In this week’s parasha, Va’Eschanan, Moses continues his review of events that happened in the Wilderness as part of the Exodus from Egypt.
Recall God had forbidden Moses to enter the Land of Israel, because he had not followed God’s instructions in asking for water from a rock in the Wilderness of Zin. Even though Moses is aware he has been forbidden to enter Israel, he so loves the land and wants to see it that he asks if he may cross the Jordan River and enter the land. God becomes angry with Moses, and tells him “Do not speak to Me of this matter again.”
Moses then goes back to reviewing the laws the Israelites are to obey when they enter the land. Among those are two very important sets of law we know well: the Ten Commandments (Deuteronomy 5:6-18) and the opening sentence and first paragraph of the Shema (Deuteronomy 6:4, and 5-9).
There is even a commandment about teaching one’s children – we recite it every year at the Passover Seder:
When, in time to come, your children ask you, “What mean the decrees, laws, and rules that the Lord our God has enjoined upon you?” You shall say to your children, “We were slaves to Pharaoh in Egypt and the Lord freed us from Egypt with a mighty hand. The Lord wrought before our eyes marvelous and destructive signs and portents in Egypt, against Pharaoh and all his household; and us He freed from there, that He might take us and give us the land that He had promised on oath to our fathers. Then the Lord commanded us to observe all these laws, to revere the Lord our God, for our lasting good and for our survival, as is now the case. It will be therefore to our merit before the Lord our God to observe faithfully this whole Instruction, as He has commanded us.” (Deuteronomy 6:20-25) [Translation by Sefaria.org]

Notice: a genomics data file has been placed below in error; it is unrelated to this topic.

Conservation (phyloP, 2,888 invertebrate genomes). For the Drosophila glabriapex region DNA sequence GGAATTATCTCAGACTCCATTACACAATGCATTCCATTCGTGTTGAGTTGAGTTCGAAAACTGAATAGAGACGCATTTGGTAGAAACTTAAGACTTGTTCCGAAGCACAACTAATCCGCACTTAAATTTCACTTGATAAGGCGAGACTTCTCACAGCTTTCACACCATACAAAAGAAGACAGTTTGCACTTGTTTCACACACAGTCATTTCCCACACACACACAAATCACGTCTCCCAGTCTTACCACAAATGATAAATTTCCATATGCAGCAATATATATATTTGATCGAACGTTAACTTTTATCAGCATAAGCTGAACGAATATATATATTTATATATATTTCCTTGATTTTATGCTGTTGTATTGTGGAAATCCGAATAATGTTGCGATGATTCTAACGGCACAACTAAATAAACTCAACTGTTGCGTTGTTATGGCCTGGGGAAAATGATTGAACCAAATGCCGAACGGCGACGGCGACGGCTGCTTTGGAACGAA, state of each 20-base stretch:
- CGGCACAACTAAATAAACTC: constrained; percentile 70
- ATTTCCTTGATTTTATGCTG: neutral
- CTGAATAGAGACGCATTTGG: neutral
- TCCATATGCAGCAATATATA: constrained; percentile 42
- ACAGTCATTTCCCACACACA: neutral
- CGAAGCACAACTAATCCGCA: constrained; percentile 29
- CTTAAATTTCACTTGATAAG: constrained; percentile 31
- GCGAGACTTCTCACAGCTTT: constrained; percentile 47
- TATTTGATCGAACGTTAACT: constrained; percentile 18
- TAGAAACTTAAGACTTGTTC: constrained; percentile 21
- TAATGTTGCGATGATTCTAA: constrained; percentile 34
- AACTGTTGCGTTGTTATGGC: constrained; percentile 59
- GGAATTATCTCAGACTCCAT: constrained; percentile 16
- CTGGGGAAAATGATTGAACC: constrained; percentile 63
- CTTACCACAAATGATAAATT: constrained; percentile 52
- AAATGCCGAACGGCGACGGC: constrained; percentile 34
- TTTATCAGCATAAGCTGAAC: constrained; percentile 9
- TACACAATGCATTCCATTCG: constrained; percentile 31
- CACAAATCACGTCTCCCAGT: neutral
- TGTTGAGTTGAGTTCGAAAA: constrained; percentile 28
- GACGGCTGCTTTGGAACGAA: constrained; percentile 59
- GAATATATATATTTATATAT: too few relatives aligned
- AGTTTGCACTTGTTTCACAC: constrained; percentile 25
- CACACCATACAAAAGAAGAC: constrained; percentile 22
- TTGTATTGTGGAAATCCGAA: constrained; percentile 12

Now, if it was not a good idea for Moses to anger his Heavenly Father, we don’t want to do anything to anger our early fathers – or mothers or grandparents or other adults we live with – by asking a trick question, like “What are the laws God enjoined upon you?” But you will impress them by pointing out this passage as a way, here in August, we can Be Prepared for next spring’s Passover!
Just don’t mention anything about cleaning out the chometz.